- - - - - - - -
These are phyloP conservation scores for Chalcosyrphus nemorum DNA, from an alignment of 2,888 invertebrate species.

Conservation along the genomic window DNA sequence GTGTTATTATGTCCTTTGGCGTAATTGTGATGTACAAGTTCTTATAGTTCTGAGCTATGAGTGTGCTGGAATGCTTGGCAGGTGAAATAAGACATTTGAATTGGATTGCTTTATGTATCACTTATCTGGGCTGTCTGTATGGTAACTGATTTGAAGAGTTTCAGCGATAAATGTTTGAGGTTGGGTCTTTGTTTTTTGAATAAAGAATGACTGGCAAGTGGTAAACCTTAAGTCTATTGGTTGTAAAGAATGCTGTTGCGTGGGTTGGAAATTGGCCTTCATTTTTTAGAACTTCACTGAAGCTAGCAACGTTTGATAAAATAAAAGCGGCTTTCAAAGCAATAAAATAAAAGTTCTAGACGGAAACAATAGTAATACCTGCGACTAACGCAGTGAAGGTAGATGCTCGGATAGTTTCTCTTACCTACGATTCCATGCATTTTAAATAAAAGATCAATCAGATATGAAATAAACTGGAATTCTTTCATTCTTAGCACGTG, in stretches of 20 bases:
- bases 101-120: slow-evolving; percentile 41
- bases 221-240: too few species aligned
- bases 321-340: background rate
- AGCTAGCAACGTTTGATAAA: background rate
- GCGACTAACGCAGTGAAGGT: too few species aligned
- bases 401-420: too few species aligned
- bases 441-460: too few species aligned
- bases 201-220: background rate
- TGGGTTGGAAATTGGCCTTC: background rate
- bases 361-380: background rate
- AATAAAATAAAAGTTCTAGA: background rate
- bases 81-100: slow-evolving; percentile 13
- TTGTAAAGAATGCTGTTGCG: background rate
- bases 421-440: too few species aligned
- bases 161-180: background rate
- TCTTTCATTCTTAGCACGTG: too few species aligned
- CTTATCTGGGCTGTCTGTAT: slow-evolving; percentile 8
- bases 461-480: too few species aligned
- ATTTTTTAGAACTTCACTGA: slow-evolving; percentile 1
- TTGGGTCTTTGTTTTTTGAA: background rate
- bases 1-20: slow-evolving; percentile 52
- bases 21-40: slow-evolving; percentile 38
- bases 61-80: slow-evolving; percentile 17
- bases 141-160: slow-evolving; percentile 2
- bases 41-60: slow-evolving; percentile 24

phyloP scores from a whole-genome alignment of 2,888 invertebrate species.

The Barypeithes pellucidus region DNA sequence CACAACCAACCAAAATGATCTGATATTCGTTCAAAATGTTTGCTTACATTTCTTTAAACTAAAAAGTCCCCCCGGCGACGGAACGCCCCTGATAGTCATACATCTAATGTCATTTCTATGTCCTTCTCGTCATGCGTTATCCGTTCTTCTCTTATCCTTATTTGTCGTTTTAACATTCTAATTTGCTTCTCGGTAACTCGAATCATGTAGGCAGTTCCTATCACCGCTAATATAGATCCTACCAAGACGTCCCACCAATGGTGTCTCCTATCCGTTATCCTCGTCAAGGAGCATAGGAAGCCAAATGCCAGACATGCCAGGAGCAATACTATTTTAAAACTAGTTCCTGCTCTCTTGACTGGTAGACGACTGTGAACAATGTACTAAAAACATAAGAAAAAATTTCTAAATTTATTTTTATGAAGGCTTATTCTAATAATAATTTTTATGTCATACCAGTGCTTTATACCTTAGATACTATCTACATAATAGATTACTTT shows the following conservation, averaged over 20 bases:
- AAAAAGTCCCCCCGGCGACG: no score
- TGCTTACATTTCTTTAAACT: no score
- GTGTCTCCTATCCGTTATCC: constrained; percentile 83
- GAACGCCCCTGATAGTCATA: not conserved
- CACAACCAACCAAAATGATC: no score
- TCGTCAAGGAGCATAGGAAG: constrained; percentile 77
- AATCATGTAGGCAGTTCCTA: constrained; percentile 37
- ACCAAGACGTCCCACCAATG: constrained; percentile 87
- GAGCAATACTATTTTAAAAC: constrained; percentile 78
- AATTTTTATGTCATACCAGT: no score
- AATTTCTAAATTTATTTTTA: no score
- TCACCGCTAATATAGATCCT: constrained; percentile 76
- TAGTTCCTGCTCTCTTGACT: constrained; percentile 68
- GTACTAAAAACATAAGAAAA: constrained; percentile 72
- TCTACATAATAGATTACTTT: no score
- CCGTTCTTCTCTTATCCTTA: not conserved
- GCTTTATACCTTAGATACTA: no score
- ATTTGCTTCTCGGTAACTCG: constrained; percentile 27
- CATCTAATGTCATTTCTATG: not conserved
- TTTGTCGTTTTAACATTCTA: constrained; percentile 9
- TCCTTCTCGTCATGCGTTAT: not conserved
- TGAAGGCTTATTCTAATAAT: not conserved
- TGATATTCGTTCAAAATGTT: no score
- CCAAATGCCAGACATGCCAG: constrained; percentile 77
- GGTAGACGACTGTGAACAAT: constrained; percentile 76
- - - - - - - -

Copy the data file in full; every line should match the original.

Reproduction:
These are phyloP conservation scores for Chalcosyrphus nemorum DNA, from an alignment of 2,888 invertebrate species.

Conservation along the genomic window DNA sequence GTGTTATTATGTCCTTTGGCGTAATTGTGATGTACAAGTTCTTATAGTTCTGAGCTATGAGTGTGCTGGAATGCTTGGCAGGTGAAATAAGACATTTGAATTGGATTGCTTTATGTATCACTTATCTGGGCTGTCTGTATGGTAACTGATTTGAAGAGTTTCAGCGATAAATGTTTGAGGTTGGGTCTTTGTTTTTTGAATAAAGAATGACTGGCAAGTGGTAAACCTTAAGTCTATTGGTTGTAAAGAATGCTGTTGCGTGGGTTGGAAATTGGCCTTCATTTTTTAGAACTTCACTGAAGCTAGCAACGTTTGATAAAATAAAAGCGGCTTTCAAAGCAATAAAATAAAAGTTCTAGACGGAAACAATAGTAATACCTGCGACTAACGCAGTGAAGGTAGATGCTCGGATAGTTTCTCTTACCTACGATTCCATGCATTTTAAATAAAAGATCAATCAGATATGAAATAAACTGGAATTCTTTCATTCTTAGCACGTG, in stretches of 20 bases:
- bases 101-120: slow-evolving; percentile 41
- bases 221-240: too few species aligned
- bases 321-340: background rate
- AGCTAGCAACGTTTGATAAA: background rate
- GCGACTAACGCAGTGAAGGT: too few species aligned
- bases 401-420: too few species aligned
- bases 441-460: too few species aligned
- bases 201-220: background rate
- TGGGTTGGAAATTGGCCTTC: background rate
- bases 361-380: background rate
- AATAAAATAAAAGTTCTAGA: background rate
- bases 81-100: slow-evolving; percentile 13
- TTGTAAAGAATGCTGTTGCG: background rate
- bases 421-440: too few species aligned
- bases 161-180: background rate
- TCTTTCATTCTTAGCACGTG: too few species aligned
- CTTATCTGGGCTGTCTGTAT: slow-evolving; percentile 8
- bases 461-480: too few species aligned
- ATTTTTTAGAACTTCACTGA: slow-evolving; percentile 1
- TTGGGTCTTTGTTTTTTGAA: background rate
- bases 1-20: slow-evolving; percentile 52
- bases 21-40: slow-evolving; percentile 38
- bases 61-80: slow-evolving; percentile 17
- bases 141-160: slow-evolving; percentile 2
- bases 41-60: slow-evolving; percentile 24

phyloP scores from a whole-genome alignment of 2,888 invertebrate species.

The Barypeithes pellucidus region DNA sequence CACAACCAACCAAAATGATCTGATATTCGTTCAAAATGTTTGCTTACATTTCTTTAAACTAAAAAGTCCCCCCGGCGACGGAACGCCCCTGATAGTCATACATCTAATGTCATTTCTATGTCCTTCTCGTCATGCGTTATCCGTTCTTCTCTTATCCTTATTTGTCGTTTTAACATTCTAATTTGCTTCTCGGTAACTCGAATCATGTAGGCAGTTCCTATCACCGCTAATATAGATCCTACCAAGACGTCCCACCAATGGTGTCTCCTATCCGTTATCCTCGTCAAGGAGCATAGGAAGCCAAATGCCAGACATGCCAGGAGCAATACTATTTTAAAACTAGTTCCTGCTCTCTTGACTGGTAGACGACTGTGAACAATGTACTAAAAACATAAGAAAAAATTTCTAAATTTATTTTTATGAAGGCTTATTCTAATAATAATTTTTATGTCATACCAGTGCTTTATACCTTAGATACTATCTACATAATAGATTACTTT shows the following conservation, averaged over 20 bases:
- AAAAAGTCCCCCCGGCGACG: no score
- TGCTTACATTTCTTTAAACT: no score
- GTGTCTCCTATCCGTTATCC: constrained; percentile 83
- GAACGCCCCTGATAGTCATA: not conserved
- CACAACCAACCAAAATGATC: no score
- TCGTCAAGGAGCATAGGAAG: constrained; percentile 77
- AATCATGTAGGCAGTTCCTA: constrained; percentile 37
- ACCAAGACGTCCCACCAATG: constrained; percentile 87
- GAGCAATACTATTTTAAAAC: constrained; percentile 78
- AATTTTTATGTCATACCAGT: no score
- AATTTCTAAATTTATTTTTA: no score
- TCACCGCTAATATAGATCCT: constrained; percentile 76
- TAGTTCCTGCTCTCTTGACT: constrained; percentile 68
- GTACTAAAAACATAAGAAAA: constrained; percentile 72
- TCTACATAATAGATTACTTT: no score
- CCGTTCTTCTCTTATCCTTA: not conserved
- GCTTTATACCTTAGATACTA: no score
- ATTTGCTTCTCGGTAACTCG: constrained; percentile 27
- CATCTAATGTCATTTCTATG: not conserved
- TTTGTCGTTTTAACATTCTA: constrained; percentile 9
- TCCTTCTCGTCATGCGTTAT: not conserved
- TGAAGGCTTATTCTAATAAT: not conserved
- TGATATTCGTTCAAAATGTT: no score
- CCAAATGCCAGACATGCCAG: constrained; percentile 77
- GGTAGACGACTGTGAACAAT: constrained; percentile 76